Will 3D Glasses Harm 3D TV Uptake? Mixed Views From Experts

Not long after a recent survey which cites 3D glasses as the main reason why the Japanese are wary to buy 3D TVs, compulsory eyewear has again come under attack from another market research analyst for potentially hindering 3D technology adoption.

DFI Intelligence, which specialises in historical analysis and trend forecasting in the gaming and multimedia industries, has openly published its scepticism over the need to wear special 3D glasses to play 3D games on 3D TVs. DFI Intelligence claimed that consumer interests in 3D TV would be dampened by reliance on 3D glasses, and went on to praise Nintendo for offering a glassless 3D gaming solution in the form of the Nintendo 3DS.

That said, DFI Intelligence thinks that the 3D capabilities — enabled via a recent firmware update — on the Sony PS3 (Playstation 3) may help to sell the game console over rival systems even if the buyers do not own a 3D TV yet. Put another way, although there is little practical need for “3D-readiness” due to lack of 3D display hardware and/or 3D content, users may decide to purchase the Sony PS3 simply for future-proofing.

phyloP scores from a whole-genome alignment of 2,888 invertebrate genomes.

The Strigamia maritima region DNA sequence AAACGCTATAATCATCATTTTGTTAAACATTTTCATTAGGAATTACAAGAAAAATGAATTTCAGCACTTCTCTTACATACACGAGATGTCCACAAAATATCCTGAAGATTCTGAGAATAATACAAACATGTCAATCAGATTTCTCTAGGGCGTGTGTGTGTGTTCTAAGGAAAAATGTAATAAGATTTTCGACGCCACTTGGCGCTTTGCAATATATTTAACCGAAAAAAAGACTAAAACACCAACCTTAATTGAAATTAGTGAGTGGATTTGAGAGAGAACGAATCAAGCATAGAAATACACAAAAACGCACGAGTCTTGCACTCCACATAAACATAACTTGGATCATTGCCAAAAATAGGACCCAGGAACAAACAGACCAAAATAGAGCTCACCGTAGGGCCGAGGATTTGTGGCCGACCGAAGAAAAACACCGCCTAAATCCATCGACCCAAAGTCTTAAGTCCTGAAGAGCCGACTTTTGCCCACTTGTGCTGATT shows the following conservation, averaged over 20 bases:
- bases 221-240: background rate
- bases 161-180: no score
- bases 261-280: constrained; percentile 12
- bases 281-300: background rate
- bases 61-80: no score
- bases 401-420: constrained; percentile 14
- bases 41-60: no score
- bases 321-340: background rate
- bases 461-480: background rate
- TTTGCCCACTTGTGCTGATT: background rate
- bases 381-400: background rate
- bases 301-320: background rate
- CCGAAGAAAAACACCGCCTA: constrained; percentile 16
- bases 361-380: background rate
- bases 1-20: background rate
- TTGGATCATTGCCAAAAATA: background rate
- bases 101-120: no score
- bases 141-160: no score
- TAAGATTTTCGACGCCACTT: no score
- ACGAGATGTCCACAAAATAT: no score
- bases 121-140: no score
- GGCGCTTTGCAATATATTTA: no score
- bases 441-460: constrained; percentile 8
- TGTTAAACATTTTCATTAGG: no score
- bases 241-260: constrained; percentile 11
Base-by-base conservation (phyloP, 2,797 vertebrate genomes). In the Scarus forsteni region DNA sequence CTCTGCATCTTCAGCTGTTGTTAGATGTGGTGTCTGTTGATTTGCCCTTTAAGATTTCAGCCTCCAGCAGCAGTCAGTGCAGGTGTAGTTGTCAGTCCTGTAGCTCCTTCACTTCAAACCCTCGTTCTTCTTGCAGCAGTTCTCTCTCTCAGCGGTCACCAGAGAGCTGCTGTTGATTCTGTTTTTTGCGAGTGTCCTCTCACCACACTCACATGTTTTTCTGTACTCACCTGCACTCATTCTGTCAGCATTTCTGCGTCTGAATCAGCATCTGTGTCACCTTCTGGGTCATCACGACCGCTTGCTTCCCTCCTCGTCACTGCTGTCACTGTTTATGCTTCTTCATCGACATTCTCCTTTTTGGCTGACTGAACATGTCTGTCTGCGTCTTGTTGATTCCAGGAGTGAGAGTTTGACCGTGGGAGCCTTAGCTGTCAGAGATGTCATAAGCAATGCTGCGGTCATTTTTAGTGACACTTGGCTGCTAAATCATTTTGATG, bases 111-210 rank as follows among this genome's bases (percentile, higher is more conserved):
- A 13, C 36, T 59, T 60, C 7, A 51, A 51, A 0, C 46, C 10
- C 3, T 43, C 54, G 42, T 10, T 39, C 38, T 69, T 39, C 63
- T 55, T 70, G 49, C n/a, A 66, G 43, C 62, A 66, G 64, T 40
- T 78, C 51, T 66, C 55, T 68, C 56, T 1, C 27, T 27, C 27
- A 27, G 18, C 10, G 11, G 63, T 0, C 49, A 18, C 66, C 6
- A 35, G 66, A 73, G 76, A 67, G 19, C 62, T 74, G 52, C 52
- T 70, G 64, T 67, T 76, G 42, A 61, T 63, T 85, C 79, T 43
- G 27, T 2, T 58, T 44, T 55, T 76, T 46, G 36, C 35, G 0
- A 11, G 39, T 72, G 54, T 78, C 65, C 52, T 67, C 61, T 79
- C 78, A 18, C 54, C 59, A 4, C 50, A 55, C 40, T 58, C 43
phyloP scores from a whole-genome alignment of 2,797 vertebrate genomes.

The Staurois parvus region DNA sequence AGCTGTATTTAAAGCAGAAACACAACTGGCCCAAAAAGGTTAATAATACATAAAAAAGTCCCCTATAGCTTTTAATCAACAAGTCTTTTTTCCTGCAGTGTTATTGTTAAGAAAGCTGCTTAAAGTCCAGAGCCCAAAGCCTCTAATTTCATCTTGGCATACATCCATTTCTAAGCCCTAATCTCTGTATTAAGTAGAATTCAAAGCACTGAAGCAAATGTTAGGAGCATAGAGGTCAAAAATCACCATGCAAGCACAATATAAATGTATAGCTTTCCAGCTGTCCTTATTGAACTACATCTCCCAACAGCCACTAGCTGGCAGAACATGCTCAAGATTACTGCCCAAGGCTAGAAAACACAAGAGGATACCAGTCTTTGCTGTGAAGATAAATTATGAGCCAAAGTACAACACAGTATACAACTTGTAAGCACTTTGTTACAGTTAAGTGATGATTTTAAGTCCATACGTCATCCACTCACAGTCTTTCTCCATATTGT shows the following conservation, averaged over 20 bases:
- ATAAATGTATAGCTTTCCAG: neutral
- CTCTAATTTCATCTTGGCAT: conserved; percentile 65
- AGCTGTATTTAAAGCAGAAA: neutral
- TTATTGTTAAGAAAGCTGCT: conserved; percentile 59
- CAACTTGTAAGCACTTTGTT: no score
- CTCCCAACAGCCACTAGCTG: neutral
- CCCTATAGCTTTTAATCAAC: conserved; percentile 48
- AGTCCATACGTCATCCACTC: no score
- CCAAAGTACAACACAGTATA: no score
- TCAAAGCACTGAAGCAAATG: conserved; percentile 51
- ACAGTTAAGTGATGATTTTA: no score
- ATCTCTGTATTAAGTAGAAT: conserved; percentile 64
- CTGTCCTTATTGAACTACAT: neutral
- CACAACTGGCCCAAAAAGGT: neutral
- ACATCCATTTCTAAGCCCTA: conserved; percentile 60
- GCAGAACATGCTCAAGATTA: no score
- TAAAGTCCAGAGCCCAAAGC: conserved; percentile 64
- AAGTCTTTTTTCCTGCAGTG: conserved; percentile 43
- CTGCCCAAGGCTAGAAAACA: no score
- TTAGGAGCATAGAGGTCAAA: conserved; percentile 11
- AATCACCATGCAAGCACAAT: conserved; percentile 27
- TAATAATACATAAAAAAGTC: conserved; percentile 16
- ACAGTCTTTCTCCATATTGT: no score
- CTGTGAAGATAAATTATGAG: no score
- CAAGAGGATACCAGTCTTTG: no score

Not every expert is critical of 3D glasses however. Stu Lipoff, an experienced consultant in the IEEE Consumer Electronics Society Standards Committee, has singled out 3D content (instead of 3D glasses) as the one element that will make or break 3D TV uptake among home users, boldly declaring that: “Developing [glassless] autostereocopic technology [to be used at home] isn’t needed. Glasses aren’t a killer when it comes to 3D — if it’s worthwhile you will put them on.”

Mr Lipoff, who provides consultancy service through IEEE on how 3D technology can be delivered through existing hardware infrastructure, says that 3D TV sales will go up once consumers are convinced that there is sufficient 3D content of high quality readily available to them. He notes that the majority of 3D films released to date are over-stylised and gimmicky, but believes that eventually 3D filmmakers will learn to produce 3D movies which look natural a la Avatar 3D.